Book your tickets now: while it may not be one of the most relaxing or comfortable times you’ll ever spend at the cinema, it will certainly be among the most challenging, vital and informative.
New American documentary Eating Animals will arrive in UK on June 6, and will hopefully prove as effective here as in the States at opening people’s eyes to the damage our addiction to meat is doing to the environment.
Based on the book by Jonathan Safran Foer, published in the UK in 2010, the film is narrated and co-produced by the actress Natalie Portman and traces the last 40 years of US agricultural production, from traditional small-scale farms that used to feed America to the huge factory farms that now dominate.
Taking a long hard look at modern industrialised farming practices, it explores the move from local food production to a nationwide, super-sized process, one that has stamped itself on the countryside, to the detriment of the environment, animal welfare, human health and the economy.
“Our system of creating food [has] been put into this capitalist, corporate kind of frame,” Portman, a vegan, has said. “I think it’s really upsetting when you see the impact on human health, from so many different aspects – [from] the environmental aspect…to the consumption of the product.”
The film offers a sober insight into what happens to food production when big agribusiness and multinational companies get involved. In North Carolina, for example, thousands of pigs are kept in vast metal sheds in cramped, unsanitary conditions. Their waste pools in huge lagoons, which poor weather then causes to overflow, contaminating the area’s waterways.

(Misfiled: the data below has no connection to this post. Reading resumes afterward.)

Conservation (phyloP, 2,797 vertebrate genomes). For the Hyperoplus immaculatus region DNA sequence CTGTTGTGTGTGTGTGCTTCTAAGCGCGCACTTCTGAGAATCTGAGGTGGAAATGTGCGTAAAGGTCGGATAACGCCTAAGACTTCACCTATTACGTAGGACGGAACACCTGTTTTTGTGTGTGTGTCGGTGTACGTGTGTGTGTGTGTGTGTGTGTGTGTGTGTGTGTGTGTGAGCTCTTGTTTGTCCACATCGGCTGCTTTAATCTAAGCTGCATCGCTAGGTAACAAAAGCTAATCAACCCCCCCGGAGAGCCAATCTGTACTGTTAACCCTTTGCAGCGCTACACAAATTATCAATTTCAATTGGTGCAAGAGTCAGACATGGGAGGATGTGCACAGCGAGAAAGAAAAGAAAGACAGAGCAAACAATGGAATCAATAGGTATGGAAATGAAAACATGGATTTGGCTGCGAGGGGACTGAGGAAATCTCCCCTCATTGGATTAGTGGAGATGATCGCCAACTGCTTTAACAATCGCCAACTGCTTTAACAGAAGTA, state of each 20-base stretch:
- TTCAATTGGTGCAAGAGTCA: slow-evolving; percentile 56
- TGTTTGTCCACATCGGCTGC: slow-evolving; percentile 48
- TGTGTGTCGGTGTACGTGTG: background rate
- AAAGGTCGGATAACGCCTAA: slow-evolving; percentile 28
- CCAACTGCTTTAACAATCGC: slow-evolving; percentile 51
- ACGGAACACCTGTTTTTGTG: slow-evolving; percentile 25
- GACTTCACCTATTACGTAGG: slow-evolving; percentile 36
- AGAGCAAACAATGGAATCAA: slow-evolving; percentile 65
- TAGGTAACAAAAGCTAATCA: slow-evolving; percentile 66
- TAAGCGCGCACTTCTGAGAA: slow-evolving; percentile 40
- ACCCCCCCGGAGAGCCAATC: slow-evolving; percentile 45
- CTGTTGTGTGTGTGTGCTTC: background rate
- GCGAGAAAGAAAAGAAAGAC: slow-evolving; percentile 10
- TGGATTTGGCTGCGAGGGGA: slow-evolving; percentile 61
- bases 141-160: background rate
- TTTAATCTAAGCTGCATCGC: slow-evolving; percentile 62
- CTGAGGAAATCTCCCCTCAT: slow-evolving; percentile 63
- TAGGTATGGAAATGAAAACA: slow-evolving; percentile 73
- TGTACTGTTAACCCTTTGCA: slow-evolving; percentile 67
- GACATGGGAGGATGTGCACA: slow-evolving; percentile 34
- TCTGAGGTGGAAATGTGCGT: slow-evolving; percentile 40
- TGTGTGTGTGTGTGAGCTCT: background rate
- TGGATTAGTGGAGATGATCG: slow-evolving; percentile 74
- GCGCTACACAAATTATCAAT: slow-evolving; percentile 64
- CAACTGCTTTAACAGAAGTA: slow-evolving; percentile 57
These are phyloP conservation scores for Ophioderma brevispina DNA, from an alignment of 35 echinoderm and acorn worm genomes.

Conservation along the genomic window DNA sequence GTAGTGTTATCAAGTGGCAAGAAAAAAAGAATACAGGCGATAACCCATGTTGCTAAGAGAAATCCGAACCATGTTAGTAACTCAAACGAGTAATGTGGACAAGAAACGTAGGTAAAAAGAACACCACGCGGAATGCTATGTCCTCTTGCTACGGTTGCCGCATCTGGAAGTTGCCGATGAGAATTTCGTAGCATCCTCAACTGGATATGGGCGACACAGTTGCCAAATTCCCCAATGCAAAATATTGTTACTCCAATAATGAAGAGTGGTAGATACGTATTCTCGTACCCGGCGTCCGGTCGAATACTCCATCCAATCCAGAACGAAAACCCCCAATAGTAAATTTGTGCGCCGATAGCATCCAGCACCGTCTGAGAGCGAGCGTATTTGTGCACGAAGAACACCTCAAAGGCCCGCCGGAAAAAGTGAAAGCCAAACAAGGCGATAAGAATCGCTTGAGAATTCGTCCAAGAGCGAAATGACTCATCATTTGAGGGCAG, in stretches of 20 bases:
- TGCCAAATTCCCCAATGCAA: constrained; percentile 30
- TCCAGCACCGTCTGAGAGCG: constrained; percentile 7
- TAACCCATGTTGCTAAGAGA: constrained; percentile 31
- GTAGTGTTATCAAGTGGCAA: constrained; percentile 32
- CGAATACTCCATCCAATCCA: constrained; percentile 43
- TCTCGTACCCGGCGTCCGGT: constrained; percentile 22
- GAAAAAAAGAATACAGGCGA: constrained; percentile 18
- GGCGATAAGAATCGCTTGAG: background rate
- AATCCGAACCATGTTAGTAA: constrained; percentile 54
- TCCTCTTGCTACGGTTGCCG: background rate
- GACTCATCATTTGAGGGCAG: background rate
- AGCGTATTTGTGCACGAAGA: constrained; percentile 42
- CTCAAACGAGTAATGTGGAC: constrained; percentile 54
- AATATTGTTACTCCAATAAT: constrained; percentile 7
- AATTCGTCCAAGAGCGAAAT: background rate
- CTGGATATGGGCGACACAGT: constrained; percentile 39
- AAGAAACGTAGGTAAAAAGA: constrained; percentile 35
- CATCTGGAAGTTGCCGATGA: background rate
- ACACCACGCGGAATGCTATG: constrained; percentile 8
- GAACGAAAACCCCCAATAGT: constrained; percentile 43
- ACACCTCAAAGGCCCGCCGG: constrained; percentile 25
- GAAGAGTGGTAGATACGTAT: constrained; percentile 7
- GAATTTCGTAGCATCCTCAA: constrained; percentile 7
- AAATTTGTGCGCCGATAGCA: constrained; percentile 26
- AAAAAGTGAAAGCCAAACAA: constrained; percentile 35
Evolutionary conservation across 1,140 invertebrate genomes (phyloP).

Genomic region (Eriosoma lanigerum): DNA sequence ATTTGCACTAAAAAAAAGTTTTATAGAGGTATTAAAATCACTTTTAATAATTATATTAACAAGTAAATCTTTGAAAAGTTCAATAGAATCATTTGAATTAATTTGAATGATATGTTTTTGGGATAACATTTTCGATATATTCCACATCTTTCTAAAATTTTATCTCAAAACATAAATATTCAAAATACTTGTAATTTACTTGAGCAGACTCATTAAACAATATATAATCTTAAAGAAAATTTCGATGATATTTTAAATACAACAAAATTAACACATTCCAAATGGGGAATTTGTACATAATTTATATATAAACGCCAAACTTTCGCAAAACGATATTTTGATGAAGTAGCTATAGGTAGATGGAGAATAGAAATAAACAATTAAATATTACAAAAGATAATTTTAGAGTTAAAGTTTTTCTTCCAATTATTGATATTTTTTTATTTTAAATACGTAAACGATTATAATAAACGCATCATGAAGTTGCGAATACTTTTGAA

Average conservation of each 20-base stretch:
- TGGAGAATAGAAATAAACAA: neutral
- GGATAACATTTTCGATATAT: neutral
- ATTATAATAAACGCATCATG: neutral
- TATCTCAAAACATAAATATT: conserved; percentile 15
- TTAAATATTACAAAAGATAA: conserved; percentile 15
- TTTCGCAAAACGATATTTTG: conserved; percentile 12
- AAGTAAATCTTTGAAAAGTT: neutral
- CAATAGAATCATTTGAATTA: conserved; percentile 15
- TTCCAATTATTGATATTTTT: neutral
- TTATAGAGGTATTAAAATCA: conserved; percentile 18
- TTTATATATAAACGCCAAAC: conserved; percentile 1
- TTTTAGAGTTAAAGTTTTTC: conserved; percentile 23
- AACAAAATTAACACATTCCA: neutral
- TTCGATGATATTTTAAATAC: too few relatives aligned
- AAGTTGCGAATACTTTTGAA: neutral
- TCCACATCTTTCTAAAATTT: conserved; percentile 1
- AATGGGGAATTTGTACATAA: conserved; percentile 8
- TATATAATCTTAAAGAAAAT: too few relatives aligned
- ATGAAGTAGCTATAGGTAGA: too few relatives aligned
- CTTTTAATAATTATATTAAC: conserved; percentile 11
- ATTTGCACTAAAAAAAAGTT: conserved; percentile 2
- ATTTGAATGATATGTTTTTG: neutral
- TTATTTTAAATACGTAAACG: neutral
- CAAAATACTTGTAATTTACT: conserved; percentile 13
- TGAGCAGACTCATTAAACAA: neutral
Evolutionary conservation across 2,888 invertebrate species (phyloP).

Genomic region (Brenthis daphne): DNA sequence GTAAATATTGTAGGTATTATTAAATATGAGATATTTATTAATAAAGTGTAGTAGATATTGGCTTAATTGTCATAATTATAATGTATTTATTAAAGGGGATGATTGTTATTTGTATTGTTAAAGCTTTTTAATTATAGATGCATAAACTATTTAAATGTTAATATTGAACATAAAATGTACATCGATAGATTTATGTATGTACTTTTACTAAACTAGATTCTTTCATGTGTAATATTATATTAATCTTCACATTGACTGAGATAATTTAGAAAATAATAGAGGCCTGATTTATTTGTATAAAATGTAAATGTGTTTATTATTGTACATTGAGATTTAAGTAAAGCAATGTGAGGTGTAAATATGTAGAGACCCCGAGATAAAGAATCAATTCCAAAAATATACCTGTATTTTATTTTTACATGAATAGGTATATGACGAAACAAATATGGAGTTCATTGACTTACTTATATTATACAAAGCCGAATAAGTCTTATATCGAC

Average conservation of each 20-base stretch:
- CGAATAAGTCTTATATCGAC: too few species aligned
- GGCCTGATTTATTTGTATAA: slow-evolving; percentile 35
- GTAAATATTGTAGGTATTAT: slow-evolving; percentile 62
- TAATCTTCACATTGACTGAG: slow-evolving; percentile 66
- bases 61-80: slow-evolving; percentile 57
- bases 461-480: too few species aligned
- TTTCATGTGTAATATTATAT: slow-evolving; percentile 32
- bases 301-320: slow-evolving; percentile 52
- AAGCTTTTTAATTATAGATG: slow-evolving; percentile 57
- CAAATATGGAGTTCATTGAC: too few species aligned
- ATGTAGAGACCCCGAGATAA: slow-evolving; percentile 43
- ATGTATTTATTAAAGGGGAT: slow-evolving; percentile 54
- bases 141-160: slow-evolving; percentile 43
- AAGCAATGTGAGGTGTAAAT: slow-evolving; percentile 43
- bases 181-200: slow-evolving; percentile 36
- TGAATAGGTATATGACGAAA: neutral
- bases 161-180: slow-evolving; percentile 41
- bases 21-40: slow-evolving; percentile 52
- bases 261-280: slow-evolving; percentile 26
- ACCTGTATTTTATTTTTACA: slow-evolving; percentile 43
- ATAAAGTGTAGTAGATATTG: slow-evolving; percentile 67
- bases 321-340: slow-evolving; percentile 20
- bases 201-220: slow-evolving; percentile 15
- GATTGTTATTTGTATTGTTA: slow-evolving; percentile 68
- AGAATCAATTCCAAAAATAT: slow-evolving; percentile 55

It is a timely reminder too, in the run-up to a possible Brexit, of the practices this country might be expected to adopt in order to sign a trade deal with the US.
MFMers will already be well versed in the issues involved from a succession of news stories and official reports over the years. On the economic impact, for example, a report in 2011 revealed that nitrogen pollution from livestock farming costs the EU £280 billion a year.
In terms of agricultural land being used not to grow crops for humans but feed for livestock, a WWF report found that the loss of two-thirds of global biodiversity is down to fields being given over to growing feed crops. And the Eat-Lancet Commission said that heavy meat-eating countries, such as the UK and US, should cut their consumption of the most environmentally destructive meats – beef and lamb – by 80 per cent.
It all serves to underline one simple message: there are no downsides to eating less meat. And cutting back on your consumption for just one day a week can make a world of difference.
Click here to watch the trailer and learn more about the film.